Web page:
I asked if he’d noticed any perturbation in the atmosphere that might be causing the late, cold, rainy, cloudy, dismal weather we’ve been having. “Can’t say that I have,” he responded. “Around here, we either get late rains or we don’t and the temperatures by this time of the year are either warmer or cooler than people think they should be.”

    About this time, Dr. Rainey’s colleague, the department’s resident climatologist Whenzit Gonnastop, happened by. I posed the same questions to him. “Ah, the rain and clouds and wind and colder than we expect temperatures? People have been asking me about them. Even old-timers.” I asked him if he’d noticed any perturbations in the atmosphere that might account for the current weather. Scratching his head he answered, “Ah, can’t say that I have. Well, on second thought, there has been an obfuscated high pressure system transfixed over the occluded depression within the heliotropic anticlone, but, on third thought, I doubt that’s the cause.”

    He obviously noted my upraised eyebrows and the quizzical twitching of my beard. “Ah, maybe I lost you there.” I nodded, expectantly awaiting an explanation that I could understand. “Ah, perhaps I should have just said that the weather is the way it is and, oh, by the way, you have heard that the weather was skipping summer this year and jumping straight to the early fall rains that we usually get in September. Perhaps a little time with a psychiatrist would help.” I came to the only conclusion that I could – I was losing it.

    So, not wanting to drop off the edge of the mental table into deep troughs of depression (I’d been there before and it’s not a place I want to visit again, especially with the cuts to social services in the county, off I went to find a National Weathers Service certified psychiatrist: Cloudsley Mostadatime. Knocking on his door, I was greeted by an august fellow with cumulus cloud hair almost reaching the door frame. He asked if he could be of some assistance and I explained my concerns about the weather as well as the worry about dropping off the mental table. He scratched his chin, looked wisely at a spider’s web in the corner of the hall ceiling, made little circles on the floor with the toe of his left shoe and finally said, “ Just quit your complaining and get on with your life. Weather is what weather does. Maybe you should just move to the Virgin Islands.” I thought, “Isn’t that where Bin Ladin ended up?” but didn’t say it out loud so as not to demonstrate my clear lack of knowledge when it came to world events.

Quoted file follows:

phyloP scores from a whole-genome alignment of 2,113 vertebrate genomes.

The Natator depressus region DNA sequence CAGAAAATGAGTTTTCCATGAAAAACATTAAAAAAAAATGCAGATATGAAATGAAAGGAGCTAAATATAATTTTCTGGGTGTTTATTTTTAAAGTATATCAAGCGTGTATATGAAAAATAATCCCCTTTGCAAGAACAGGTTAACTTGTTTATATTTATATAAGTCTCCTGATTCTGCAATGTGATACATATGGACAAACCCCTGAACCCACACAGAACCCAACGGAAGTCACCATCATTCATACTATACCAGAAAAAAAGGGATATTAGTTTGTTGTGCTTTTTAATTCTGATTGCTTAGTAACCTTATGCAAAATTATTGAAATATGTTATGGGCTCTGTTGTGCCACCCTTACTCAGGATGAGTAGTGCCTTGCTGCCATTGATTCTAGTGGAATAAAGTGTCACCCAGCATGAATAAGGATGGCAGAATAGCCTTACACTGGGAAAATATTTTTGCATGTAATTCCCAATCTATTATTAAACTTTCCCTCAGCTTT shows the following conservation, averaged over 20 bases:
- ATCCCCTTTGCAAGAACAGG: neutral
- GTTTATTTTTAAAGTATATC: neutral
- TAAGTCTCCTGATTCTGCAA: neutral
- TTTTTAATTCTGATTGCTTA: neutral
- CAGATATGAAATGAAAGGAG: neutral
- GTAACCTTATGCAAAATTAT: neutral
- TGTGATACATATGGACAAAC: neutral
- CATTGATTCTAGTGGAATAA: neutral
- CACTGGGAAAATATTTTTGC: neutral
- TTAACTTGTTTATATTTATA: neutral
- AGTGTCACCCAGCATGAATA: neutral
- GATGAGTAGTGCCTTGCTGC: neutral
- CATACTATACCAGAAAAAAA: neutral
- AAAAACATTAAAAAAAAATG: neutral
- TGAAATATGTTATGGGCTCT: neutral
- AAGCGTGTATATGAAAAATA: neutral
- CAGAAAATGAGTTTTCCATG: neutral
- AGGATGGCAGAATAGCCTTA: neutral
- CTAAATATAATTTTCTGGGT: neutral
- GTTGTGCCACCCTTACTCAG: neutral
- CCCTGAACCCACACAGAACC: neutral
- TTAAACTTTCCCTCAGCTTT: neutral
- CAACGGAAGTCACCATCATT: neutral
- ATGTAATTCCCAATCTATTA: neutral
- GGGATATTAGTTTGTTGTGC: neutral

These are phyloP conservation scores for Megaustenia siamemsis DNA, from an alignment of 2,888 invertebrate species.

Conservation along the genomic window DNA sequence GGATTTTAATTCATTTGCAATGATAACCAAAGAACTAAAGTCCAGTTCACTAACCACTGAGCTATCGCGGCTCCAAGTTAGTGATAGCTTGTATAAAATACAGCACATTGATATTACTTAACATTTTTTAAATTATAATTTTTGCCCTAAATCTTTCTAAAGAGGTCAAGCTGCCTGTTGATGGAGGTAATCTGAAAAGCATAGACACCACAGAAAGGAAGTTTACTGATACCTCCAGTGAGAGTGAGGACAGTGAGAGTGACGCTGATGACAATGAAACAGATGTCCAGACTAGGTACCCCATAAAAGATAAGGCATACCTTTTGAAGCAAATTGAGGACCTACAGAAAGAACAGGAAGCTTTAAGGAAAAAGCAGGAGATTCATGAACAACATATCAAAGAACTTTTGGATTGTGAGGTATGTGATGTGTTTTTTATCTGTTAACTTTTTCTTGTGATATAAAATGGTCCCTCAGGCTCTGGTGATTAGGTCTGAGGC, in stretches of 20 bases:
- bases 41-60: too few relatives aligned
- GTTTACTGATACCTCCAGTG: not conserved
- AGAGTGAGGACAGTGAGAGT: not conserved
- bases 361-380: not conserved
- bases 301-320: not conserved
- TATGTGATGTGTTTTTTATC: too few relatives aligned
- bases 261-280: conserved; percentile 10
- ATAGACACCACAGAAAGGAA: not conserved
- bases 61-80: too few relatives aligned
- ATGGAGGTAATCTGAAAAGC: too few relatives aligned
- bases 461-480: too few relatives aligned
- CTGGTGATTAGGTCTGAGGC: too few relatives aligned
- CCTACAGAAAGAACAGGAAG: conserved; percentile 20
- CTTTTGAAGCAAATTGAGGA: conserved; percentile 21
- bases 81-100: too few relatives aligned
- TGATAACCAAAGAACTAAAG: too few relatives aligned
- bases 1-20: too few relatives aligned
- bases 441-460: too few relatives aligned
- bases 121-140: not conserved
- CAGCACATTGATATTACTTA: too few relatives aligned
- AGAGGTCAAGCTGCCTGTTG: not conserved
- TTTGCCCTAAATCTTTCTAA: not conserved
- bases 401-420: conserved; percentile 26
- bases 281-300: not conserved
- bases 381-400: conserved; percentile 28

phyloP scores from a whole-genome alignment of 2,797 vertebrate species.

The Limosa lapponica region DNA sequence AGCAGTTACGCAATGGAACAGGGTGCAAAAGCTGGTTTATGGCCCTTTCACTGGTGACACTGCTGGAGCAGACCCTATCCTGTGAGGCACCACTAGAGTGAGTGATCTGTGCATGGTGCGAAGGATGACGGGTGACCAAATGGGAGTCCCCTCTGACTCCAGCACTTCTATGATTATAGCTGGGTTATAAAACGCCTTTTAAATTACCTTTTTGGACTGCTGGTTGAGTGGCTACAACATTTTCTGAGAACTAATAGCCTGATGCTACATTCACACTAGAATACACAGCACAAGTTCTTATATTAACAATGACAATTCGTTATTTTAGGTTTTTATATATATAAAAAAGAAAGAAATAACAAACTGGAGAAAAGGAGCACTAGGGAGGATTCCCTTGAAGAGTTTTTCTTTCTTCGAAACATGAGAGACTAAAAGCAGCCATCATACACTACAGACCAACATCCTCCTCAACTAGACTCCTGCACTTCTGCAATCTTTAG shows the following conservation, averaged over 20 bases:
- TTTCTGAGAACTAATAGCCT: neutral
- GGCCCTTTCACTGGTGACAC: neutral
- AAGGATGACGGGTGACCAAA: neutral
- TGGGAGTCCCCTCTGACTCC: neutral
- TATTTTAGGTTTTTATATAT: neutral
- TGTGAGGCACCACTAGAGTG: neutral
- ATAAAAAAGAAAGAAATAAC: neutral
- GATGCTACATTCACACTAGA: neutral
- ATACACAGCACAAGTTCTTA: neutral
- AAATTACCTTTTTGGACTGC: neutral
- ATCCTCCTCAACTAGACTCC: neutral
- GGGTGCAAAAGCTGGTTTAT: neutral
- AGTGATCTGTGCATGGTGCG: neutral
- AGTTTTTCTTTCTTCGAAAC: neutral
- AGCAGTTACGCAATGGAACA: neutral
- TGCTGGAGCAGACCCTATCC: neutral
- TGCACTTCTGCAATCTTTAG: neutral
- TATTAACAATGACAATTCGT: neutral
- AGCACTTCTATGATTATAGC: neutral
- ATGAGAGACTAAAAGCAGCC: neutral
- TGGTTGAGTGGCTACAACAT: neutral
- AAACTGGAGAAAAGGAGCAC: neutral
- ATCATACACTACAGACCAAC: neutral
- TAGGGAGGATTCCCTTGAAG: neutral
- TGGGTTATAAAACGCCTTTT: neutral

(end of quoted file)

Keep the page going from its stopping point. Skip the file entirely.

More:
Well, to make this long story no longer, I decided to listen to the scientists, accept that summer has been canceled and get used to rain, cold, clouds, and wind, and get on with my life.

    Tuesday, May 31, 2011 at 4:43 pm | Permalink
  5. Peter wrote:

    Personally, I get annoyed with both sides.

    When we talk about global warming/climate change, we’re talking about an average rise in temperature of 2.5 degrees over the next hundred years. While this is a bad thing, blaming everything on global warming is just as bad as saying that if it’s colder than normal, there is no global warming.

    Guess what? Sometimes you get lots of snow and rain. Sometimes you get very little snow and rain. The area in between is called the “average.” That’s why they call it the “average temperature”–not because it’s usually that temperature. If you add up the amount of rainfall for the past 50 years and you divide by 50, that’s the average. So to say that, “Oh my god! This year we got more rainfall than normal! CLIMATE CHANGE!” is as ridiculous as the guy who says, “Look at all the snow outside! There’s no such thing as climate change!”

    Climate change will happen over the next hundred years. One year where it’s wetter than normal does not mean climate change is happening anymore than one year of record cold mean that it isn’t.

    Wednesday, June 1, 2011 at 12:58 am | Permalink
  6. Iron Knee wrote: